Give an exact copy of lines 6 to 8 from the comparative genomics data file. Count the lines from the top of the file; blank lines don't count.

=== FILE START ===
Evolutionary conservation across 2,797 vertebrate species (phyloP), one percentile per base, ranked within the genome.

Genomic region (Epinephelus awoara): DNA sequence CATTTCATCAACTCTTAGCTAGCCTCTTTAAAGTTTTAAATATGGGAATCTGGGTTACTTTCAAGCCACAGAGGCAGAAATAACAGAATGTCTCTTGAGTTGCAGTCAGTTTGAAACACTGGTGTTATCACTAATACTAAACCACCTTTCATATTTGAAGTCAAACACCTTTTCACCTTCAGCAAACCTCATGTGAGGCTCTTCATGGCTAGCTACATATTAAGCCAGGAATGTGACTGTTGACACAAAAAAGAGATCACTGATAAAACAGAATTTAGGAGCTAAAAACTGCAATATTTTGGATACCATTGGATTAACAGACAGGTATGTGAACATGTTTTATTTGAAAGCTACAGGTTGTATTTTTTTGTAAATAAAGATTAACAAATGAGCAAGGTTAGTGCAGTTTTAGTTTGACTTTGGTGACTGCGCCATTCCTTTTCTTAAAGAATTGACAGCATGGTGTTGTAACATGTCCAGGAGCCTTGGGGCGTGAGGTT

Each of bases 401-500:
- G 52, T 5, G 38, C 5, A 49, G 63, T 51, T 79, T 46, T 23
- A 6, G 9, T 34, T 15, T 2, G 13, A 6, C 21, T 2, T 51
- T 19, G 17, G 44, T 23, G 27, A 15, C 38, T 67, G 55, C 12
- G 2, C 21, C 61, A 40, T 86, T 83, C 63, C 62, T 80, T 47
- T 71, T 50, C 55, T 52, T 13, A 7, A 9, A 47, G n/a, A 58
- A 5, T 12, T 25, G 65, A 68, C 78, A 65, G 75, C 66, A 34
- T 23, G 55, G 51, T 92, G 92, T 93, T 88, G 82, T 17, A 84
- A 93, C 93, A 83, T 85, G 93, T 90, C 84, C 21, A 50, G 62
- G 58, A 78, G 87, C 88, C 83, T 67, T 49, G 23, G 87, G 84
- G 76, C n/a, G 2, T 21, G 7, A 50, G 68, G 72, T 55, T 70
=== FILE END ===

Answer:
- T 19, G 17, G 44, T 23, G 27, A 15, C 38, T 67, G 55, C 12
- G 2, C 21, C 61, A 40, T 86, T 83, C 63, C 62, T 80, T 47
- T 71, T 50, C 55, T 52, T 13, A 7, A 9, A 47, G n/a, A 58